The idea: Kansas City LinuxFest
At the height of the dot-com boom, back when Red Hat and VA Linux had
enormous IPOs and Linux seemed a way to print money, I attended Kansas City
LinuxFest in 2000. It was an event some marketer spent $100k
launching, which crashed and burned because he didn't know how to do it right.
It was held in huge event center that could hold a couple thousand people,
and scheduled to last a week, but it never had more than a few dozen at a time
in it, and they left before more could arrive. The few attendees felt lost in
the giant space, outnumbered by exhibitors who were mostly twiddling their
thumbs. The event was slick and shiny and smelled of money and failure.
After the first day Red Hat pulled up its booth and left, and it was all
downhill from there.
On the afternoon of the last day, as the event was already tearing down
around us, half-dozen of the remaining speakers and local LUG members got
together at an abandoned picnic table and triaged what went wrong, and how
they'd have done it right. This event had too _many_ resource, and not
enough volunteers. It had started too big. It hadn't gotten the word out
through any hobbyist channels, its advertising was all TV and radio. (I'd
heard a brief mention of it on Linux Weekly News, but that had been months
earlier with no follow-up.) The same amount of traffic channeled into a
tighter space would have seemed active instead of empty, and the same number
of people arriving all at once would have produced
a huge crowd, instead of spread out across several days as a trickle.
Scheduling the event during the work day, and closing as people got off of
work, hadn't helped. As exhibitors departed, the organizers could have
replaced their space with folding chairs and tables (which the convention
center had in abundance) instead of leaving obvious gaping holes in the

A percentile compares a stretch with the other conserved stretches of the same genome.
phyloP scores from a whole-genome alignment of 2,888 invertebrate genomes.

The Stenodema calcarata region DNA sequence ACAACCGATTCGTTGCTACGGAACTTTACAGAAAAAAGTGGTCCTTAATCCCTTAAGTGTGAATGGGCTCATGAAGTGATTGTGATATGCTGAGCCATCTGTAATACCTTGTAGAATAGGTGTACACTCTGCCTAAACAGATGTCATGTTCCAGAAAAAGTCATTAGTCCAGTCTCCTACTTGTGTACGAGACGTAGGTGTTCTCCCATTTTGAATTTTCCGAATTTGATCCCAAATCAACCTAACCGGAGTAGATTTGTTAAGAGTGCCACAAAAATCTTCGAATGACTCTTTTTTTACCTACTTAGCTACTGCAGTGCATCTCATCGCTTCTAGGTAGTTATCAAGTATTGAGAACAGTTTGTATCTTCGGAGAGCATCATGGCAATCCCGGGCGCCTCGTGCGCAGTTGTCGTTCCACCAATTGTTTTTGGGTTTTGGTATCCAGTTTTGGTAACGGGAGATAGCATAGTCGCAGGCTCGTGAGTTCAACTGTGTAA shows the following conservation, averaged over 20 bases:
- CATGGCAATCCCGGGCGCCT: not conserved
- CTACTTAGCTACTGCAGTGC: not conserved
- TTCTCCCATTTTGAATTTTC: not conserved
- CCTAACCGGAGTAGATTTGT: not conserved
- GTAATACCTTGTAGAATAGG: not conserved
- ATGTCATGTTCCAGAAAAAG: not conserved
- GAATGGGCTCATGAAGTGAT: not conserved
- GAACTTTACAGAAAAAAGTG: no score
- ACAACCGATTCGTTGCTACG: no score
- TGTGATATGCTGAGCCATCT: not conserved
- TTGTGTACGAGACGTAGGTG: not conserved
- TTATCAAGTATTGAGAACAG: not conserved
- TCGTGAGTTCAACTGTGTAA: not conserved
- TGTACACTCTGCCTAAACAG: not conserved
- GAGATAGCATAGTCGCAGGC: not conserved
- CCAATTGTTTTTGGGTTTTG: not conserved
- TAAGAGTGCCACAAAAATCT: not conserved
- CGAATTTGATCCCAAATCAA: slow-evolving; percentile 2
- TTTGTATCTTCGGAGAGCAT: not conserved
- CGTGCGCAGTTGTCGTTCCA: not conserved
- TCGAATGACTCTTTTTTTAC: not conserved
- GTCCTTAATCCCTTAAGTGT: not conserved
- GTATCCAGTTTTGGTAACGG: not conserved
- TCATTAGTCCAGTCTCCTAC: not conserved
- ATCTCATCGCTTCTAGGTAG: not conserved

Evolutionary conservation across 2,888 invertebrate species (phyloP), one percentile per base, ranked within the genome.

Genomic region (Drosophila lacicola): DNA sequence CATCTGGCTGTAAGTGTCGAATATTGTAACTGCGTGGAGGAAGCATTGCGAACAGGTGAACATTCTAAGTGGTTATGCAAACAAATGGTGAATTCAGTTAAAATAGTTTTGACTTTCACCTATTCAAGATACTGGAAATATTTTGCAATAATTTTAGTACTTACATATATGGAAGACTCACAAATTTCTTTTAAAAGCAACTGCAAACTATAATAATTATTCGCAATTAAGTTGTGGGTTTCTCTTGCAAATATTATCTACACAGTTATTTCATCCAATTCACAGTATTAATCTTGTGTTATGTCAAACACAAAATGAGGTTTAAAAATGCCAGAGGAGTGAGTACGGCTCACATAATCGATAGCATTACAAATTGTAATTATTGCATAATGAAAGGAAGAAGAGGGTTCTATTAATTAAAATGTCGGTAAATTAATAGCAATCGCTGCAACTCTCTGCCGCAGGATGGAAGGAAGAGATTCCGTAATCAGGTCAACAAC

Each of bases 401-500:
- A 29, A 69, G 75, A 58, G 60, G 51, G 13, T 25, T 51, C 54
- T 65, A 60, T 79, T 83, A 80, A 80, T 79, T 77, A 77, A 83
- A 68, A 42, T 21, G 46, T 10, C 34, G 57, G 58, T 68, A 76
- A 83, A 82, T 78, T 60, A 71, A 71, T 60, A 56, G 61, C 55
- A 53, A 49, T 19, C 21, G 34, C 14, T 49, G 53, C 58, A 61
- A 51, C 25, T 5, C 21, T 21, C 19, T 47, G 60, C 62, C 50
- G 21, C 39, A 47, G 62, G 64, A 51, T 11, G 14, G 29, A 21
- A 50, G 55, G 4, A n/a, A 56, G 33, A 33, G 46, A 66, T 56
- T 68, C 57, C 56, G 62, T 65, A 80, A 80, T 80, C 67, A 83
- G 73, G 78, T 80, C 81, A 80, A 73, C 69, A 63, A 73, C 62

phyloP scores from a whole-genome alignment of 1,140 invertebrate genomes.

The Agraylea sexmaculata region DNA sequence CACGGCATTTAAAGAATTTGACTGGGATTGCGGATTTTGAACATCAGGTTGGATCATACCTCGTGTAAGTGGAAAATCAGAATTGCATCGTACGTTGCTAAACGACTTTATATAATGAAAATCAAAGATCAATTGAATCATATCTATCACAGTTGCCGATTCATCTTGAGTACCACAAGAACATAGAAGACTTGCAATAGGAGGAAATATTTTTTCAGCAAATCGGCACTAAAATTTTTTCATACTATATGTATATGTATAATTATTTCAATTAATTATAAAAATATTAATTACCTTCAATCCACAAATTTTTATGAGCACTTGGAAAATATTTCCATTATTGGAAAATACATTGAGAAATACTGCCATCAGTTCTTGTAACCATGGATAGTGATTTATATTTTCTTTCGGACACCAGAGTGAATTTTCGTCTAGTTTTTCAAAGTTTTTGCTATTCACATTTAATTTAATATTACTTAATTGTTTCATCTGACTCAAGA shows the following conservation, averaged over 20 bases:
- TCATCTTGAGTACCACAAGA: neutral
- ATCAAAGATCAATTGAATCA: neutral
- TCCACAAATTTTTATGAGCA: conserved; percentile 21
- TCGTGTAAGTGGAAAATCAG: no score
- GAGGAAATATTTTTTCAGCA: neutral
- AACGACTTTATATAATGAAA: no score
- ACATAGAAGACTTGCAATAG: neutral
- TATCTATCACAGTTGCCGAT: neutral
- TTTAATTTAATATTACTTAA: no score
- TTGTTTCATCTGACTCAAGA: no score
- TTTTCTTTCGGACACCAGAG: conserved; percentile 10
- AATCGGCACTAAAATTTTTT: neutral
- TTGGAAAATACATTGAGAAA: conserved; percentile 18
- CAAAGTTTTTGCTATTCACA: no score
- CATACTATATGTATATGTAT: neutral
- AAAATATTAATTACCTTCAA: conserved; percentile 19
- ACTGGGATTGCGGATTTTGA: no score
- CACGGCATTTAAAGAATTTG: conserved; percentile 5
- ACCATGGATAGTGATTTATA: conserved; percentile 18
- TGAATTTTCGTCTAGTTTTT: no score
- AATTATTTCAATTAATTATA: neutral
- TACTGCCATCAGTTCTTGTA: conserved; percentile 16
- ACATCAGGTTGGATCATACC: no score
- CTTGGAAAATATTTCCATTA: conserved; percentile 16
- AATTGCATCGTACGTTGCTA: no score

show floor. The organizers hadn't known how to manage perception, the
event had _felt_ empty as soon as we arrived.
It was clear that given even 1/10th the resources this event had, any of us
could have done a better job. It occurred to me that _I_ could have done a
better job. As the group discussed basic principles of marketing and
shaping space and crowd flow control, I took copious notes.
The seeds of Penguicon
A few months earlier I'd read Eric Raymond's "conventions at light speed"
paper, on what Linux events could learn from science fiction conventions.
And one of my hobbies was computer history, where I'd read a lot of interviews
with famous computer scientists who talked about how much they liked E.E.
Doc Smith's "lensman" series (the inspiration for the PDP-1 killer app
"Spacewar"), how the mainframe game Adventure was loosely based on Tolkein's
"The Hobbit", Linus Torvalds quoting Hitchhiker's Guide to the Galaxy... As far as I could tell, there was about an 80% overlap between
computer geeks and science fiction fans, a combo event was so crazy it
might actually work. I even found an existing "Tux in a starfleet
uniform" graphic from a California LUG, and got permission to use it as
the new project's logo.
I spent the next year researching how to run a convention. I drove up
to Seattle to attend ConComCon, a convention for people who run conventions.
I read lots of notes convention runners had written and stuffed away
on various obscure web pages. I had the name "Penguicon", which
could as easily come from Monty Python's "and now it's time for the
Penguin on top of your television set to explode" as from Linux's Tux
mascot. As I traveled around the country to the various Linux conferences
and SF cons I normally attended, I contacted people who would make good
guests for such an event and floated the idea past them.
One thing about a hobbyist convention is you can't pay any of your speakers.
(If you pay one to attend, you have to pay everybody to attend, and then you
get into a race about who's paid more than who.) What you _can_ do is
make sure the event doesn't cost them anything: you pay all their expenses
(travel, lodging, and food) either up front or reimbursing them depending
on which they prefer. (A good rule of thumb is to budget $1000 per guest
you're flying in.) So keep in mind you're asking people to volunteer
their time: it has to be fun for them to do, or they won't do it.
I especially followed Atlanta Linux Showcase as it uprooted itself and
migrated to California (where it predictably died). At the last ALS in
Oakland in 2001 I spent hours in the green
room talking about it with Peter Salus, why it had happened and how it had
been run and what went wrong... (I'd been there to talk to him about
computer history, but we spent most of our time talking about how to run
a technical conference.) At the time there were four main Linux events:
ALS, Ottawa Linux Symposium, and LinuxWorld Expo East and West. They were
evenly spaced (three months apart), and rotated geographically around the
country. The loss of ALS (which announced it was moving out of Atlanta in
2000) left a hole for a Linux event in the south, and in the fall.